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Full text of "Scientific Papers - Vi"

114                 ELECTRICAL  VIBEATIONS  ON  A  THIN  ANCHOR-RING                [36!
and the value of the integral is accordingly
To this is to be added from (9)
a-o.2- I
4a
making altogether for the value of (8)
,,>.
(12)
The second integral in (7) contributes only finite terms, but it is importan as determining the imaginary part of a and thus the rate of clissipatior We may write it
sin
{cos (2m + 2) -^ + cos (2m -2)^- 2
,... (13)
where                          x? = 4a2 a2 = 4m2 approximately.
Pocklington shows that the imaginary part of (13) can be expressed b means of Bessel's functions.    We may take
2 r*77
-   " d^r cos 2n^ eix sin * = J2n (x} 4- i Km (x\ ..........(14)*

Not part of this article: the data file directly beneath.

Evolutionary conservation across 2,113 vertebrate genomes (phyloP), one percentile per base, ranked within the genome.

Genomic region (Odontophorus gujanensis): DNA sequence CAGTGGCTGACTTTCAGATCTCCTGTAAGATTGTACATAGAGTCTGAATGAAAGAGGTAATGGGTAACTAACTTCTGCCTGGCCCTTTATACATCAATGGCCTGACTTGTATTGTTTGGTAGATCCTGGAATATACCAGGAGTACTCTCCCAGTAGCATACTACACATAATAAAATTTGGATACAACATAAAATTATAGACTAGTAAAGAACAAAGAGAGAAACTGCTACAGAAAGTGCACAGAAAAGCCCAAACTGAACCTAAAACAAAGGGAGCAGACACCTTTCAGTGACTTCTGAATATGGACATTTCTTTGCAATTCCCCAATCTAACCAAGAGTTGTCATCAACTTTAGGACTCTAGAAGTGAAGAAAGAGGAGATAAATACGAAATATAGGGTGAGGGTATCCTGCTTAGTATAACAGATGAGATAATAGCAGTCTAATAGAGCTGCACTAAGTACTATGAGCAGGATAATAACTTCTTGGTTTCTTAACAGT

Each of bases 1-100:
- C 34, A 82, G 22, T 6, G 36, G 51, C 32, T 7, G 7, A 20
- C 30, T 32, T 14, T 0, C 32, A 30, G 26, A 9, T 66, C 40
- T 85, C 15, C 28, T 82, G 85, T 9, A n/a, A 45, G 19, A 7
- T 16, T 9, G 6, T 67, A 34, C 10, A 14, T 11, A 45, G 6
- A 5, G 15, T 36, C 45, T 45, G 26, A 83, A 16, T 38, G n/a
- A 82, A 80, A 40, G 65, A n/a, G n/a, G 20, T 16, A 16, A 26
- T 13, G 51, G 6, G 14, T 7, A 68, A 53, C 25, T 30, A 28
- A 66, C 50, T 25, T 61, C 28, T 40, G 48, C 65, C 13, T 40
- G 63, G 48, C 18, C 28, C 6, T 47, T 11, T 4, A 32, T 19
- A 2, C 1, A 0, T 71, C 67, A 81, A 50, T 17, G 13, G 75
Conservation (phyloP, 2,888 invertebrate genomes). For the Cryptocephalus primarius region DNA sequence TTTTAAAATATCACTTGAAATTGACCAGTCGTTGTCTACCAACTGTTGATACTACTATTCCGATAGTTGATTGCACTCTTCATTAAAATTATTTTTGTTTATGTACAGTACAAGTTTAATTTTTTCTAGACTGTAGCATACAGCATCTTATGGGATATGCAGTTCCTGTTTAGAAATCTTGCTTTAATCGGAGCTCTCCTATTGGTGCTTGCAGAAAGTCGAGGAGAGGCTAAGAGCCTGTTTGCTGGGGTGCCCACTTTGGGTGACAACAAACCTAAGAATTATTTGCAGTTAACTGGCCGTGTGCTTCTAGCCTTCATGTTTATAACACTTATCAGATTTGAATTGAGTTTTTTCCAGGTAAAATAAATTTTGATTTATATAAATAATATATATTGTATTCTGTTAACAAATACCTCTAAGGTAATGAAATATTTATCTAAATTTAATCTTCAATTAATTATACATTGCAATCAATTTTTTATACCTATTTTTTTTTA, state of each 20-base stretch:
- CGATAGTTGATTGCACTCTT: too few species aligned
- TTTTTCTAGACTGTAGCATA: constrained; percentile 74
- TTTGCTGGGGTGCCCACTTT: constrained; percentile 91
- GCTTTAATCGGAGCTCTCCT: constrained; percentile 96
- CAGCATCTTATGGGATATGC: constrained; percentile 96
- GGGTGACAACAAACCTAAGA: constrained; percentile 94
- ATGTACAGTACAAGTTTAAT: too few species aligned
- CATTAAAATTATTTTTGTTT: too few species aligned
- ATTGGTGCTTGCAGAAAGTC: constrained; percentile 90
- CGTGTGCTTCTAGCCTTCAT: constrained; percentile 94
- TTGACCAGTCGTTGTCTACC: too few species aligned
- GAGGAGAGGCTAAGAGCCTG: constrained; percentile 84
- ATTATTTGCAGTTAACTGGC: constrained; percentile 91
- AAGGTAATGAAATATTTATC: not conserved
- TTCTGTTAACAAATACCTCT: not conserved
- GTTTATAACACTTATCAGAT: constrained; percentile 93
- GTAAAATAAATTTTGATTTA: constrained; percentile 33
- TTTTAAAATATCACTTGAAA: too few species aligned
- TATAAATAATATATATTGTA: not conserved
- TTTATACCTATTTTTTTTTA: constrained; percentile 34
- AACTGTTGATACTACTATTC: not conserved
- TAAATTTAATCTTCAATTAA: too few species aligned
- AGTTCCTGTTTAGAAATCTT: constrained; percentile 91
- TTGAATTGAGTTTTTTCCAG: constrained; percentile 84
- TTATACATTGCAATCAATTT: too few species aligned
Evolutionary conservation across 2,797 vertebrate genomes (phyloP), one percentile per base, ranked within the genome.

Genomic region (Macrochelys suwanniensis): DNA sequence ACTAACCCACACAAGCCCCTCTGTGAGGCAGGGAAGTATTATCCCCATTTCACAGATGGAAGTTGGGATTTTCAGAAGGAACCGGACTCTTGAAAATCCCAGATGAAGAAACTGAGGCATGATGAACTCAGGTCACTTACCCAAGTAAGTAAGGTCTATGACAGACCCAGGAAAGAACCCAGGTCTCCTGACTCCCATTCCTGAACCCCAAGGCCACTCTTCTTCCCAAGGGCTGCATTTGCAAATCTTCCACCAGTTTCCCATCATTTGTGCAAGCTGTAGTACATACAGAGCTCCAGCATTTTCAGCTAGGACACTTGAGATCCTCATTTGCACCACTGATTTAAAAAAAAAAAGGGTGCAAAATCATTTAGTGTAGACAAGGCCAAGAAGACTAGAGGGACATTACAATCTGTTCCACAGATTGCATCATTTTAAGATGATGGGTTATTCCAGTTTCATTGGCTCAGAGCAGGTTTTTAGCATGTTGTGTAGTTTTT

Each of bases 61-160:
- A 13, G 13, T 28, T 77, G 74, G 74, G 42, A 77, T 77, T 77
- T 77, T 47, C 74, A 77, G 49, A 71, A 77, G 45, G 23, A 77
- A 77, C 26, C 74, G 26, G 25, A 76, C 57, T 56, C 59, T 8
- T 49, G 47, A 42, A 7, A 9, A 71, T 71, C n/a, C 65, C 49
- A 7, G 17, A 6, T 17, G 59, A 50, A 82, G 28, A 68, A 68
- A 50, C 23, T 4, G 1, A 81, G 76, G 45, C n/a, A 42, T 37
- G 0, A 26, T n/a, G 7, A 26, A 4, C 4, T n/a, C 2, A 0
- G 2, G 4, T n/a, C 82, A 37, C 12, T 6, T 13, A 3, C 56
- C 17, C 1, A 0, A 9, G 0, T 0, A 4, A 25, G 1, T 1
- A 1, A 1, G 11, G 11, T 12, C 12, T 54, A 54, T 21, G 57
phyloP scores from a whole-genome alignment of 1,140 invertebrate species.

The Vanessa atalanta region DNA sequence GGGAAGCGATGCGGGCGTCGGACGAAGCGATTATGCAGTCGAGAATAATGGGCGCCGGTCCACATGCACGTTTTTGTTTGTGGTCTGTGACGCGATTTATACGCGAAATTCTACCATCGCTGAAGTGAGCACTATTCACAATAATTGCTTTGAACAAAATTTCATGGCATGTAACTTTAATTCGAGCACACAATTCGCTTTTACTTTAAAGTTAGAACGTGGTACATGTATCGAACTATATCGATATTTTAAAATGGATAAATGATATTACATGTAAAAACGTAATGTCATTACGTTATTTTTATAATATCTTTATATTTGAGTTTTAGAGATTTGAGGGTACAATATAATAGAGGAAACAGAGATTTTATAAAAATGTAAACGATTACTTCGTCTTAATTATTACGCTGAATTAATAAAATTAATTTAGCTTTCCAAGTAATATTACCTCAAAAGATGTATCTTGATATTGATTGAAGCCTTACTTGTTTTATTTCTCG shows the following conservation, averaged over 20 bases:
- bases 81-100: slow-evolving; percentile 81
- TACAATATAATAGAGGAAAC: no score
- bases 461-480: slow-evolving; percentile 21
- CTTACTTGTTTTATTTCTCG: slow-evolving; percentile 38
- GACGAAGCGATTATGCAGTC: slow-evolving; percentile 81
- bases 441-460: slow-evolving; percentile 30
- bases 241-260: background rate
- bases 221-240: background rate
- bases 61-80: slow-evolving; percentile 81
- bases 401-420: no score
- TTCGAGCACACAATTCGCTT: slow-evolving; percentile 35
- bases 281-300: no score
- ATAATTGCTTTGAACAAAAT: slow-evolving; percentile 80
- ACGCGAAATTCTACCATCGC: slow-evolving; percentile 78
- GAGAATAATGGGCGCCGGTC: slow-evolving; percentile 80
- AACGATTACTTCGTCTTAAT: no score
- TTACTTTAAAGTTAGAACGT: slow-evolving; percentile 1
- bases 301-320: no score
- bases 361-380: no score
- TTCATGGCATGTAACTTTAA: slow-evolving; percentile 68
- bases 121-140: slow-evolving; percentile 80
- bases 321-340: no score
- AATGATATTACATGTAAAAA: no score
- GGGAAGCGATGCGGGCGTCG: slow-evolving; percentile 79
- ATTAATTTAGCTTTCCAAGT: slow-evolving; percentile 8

whence      I     dty cos 2?ii^ .-=-^      {J"21l (x) + i Ifm (x)} dx......(15)
J o                           sin y*         2> J o
Accordingly, (13) may be replaced by
WI-TT fffi ,   y ,       /a.\_2J    (afi + J      dc^ + ifK      -%K    +K      M   C16") 4a JQ
JN OW J                                   t72?n-|-2  2J gm -f- Jzm 2 ==  4e/   2,11;
r IK
SO unat           I     Ctfl/ (t/2?vi+2      ^"J2m ~T~ "sin 2} := ^^  am = ^^ami  ""2i+i......(1' )
. 0
The imaginary part of (13) is thus simply
.(18)
A corresponding theory for the K functions does not appear to have bee developed.
When m = 1, our equation becomes
fx-
_  | i incr  =------ )./. lv\  .L (vM 4-
COS (x Sin -v|r)  1 ,
^~l   log^ = -~{Ji(x)-J3(^} + --2
* Compare Theory of Sound,  302.
......(19)
f Gray and Mathews, Bessel's Functions, p. 13.0) is